JMR: Earthbow is a high fantasy work. Describe what that genre is for those who may not know.

ST: Backtracking to my first book, Seabird is high fantasy because it is set in a fictional location. In the case of Seabird, this other world of Narenta may or may not be part of our universe. Occasionally, Earth inhabitants or people from other worlds are brought to Narenta—otherwise Earth would know nothing about it. Seabird is also “epic” in that a major part of the plot involves two or more forces struggling against each other. Earthbow certainly fits these definitions up to a point. That particular point is when the sorcerer, Mexat, and a young fighter named Coris strolled into my group of characters. Coris took a nearly instant dislike to Cenoc (Lord of Latimus) and Beroc (leader of Cenoc’s guards), while they didn’t much like him either. In the meantime, Harone (an initiate enchanter) caught on to Mexat’s machinations and knew he had to be stopped. Voila: Sword and Sorcery. So, just to confuse things, I look at it like this: the world of Narenta is definitely an epic high fantasy setting. However, the plot of Earthbow has strong characteristics of Sword and Sorcery, in which individual battles between wizards and/or fighters take place.

JMR: What other authors or books have significantly influenced your writing?

ST: My influences have been George MacDonald, C. S. Lewis, J. R. R. Tolkien and Charles Williams. Also, Susan Cooper’s The Dark is Rising series and Madeleine L’Engle’s A Wrinkle in Time series. Barbara Hambly’s excellent and out-of-print fantasy series, Lewis Carroll and Poul Anderson.

JMR: What inspired you to write Earthbow?

ST: I was inspired to write Earthbow at the same time I was inspired to write Seabird. I had finished reading Tolkien’s Lord of the Rings and the Hobbit and C.S. Lewis’ the Chronicles of Narnia and Space Trilogy. I was just starting on the other Inkling, Charles Williams, with his seven urban fantasy novels and his Arthurian poetry. But I was running out of fantasy to read. In danger of running out of subject matter, I wrote some for myself at first, just as I used to tell myself stories. I very specifically began with an audience of one, then expanded to see how other people might like theses stories, too.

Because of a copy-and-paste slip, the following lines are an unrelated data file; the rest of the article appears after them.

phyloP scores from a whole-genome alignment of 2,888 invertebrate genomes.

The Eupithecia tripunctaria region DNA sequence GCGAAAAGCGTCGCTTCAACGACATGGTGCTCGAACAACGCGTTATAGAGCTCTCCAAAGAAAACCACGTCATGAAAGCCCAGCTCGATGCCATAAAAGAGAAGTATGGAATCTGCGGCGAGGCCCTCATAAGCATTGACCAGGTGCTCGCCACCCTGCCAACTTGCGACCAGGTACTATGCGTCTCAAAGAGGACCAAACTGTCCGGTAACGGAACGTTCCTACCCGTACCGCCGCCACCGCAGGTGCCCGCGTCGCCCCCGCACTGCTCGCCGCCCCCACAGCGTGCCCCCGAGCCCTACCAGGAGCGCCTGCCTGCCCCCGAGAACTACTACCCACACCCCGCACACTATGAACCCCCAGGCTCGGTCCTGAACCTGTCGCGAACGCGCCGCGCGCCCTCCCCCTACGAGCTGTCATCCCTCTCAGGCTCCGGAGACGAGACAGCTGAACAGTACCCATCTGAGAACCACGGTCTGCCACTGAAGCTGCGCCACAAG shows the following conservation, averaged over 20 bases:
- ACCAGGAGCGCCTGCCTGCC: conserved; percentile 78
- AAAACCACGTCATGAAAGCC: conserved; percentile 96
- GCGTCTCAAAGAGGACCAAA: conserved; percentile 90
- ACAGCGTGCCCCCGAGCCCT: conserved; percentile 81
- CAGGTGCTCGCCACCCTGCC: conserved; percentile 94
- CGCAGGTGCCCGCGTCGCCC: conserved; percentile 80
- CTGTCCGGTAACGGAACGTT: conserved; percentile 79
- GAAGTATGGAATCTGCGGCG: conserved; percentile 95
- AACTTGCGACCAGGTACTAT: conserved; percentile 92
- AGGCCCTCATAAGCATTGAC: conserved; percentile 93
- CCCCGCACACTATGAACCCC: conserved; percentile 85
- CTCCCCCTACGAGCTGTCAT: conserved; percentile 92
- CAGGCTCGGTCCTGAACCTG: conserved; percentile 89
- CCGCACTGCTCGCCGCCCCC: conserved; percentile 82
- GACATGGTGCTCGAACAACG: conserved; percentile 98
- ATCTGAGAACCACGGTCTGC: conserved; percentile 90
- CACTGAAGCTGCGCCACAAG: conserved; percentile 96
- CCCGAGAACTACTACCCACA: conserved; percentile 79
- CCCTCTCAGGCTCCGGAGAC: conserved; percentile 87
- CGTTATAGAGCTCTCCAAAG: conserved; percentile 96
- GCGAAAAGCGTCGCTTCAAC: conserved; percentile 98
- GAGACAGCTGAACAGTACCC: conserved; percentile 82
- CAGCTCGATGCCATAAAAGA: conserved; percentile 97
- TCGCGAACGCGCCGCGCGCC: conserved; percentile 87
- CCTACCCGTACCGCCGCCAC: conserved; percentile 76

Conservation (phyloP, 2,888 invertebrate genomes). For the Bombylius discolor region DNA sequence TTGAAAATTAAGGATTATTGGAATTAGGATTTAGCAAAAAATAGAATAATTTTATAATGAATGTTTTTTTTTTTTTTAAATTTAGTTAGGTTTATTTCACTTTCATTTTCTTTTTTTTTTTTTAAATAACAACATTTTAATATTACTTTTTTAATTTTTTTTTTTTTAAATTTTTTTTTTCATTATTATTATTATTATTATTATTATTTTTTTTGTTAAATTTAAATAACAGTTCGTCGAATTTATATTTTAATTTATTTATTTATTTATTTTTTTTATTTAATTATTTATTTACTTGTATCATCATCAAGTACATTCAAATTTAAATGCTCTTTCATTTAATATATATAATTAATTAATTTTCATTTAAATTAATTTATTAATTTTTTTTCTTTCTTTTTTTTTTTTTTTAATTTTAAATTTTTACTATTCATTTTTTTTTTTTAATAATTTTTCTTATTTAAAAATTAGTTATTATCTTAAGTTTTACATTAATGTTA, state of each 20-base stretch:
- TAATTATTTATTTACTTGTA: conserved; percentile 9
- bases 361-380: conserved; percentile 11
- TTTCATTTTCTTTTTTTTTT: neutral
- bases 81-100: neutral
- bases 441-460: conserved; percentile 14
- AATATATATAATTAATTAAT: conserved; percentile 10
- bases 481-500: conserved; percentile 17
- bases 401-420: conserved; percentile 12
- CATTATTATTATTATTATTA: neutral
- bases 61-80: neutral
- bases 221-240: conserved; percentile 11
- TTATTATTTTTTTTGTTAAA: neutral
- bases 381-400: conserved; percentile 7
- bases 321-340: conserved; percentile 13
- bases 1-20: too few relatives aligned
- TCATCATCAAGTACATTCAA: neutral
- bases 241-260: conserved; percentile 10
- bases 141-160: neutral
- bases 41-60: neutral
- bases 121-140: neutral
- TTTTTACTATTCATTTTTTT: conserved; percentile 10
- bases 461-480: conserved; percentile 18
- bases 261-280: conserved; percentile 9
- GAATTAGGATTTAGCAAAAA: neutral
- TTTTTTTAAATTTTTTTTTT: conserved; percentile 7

To learn more about Sherry Thompson and her books, visit her website at

Read an exclusive extract from Earthbow: and an interview with Sherry Thompson discussing the Art & Symbolism of the Earthbow covers on the Written Remains Writers Guild blog:

Jazz at the Newark Free Library

E. Shawn Qaissaunee and Sharon Sable gave a beautiful jazz concert at the Newark Free Library on Wednesday, June 30.

The two work seamlessly together, Qaissaunee’s beautifully lyrical guitar introductions can be so fanciful that it is hard to know which tune he is introducing. But Sable seems to like that fine and knows just when to bring in her cooing jazz lyrics and when to stop for more of Qaissaunee’s interludes. Their music is quietly melodic, yet they step out of the box whenever they can.

Qaissaunee’s guitar work is highly polished technical finger work with a jazz spin or even a hint of blues and country. He seems to let his fingers do the wandering which makes his performance unpredictable and exciting. For example, when he played his introduction to the Beatles’ song And I love her, he managed to work in a quote from Blackbird.

Sable’s voice is rich and yet she holds back just enough to keep you on edge. She has that cool, quiet jazz style which is like a feather in your ear…you just have to pay attention. She is solid on her lyrics and is able to bend the lines in a funky way. Her delivery of the ridiculously erudite lyrics of You fascinate me was smooth and unpretentious.

The library was one of the more formal settings for the duo, who have just made a new CD together called Comfort Me, and the quiet and formal setting was a new experience for them and a nice thrill for the audience.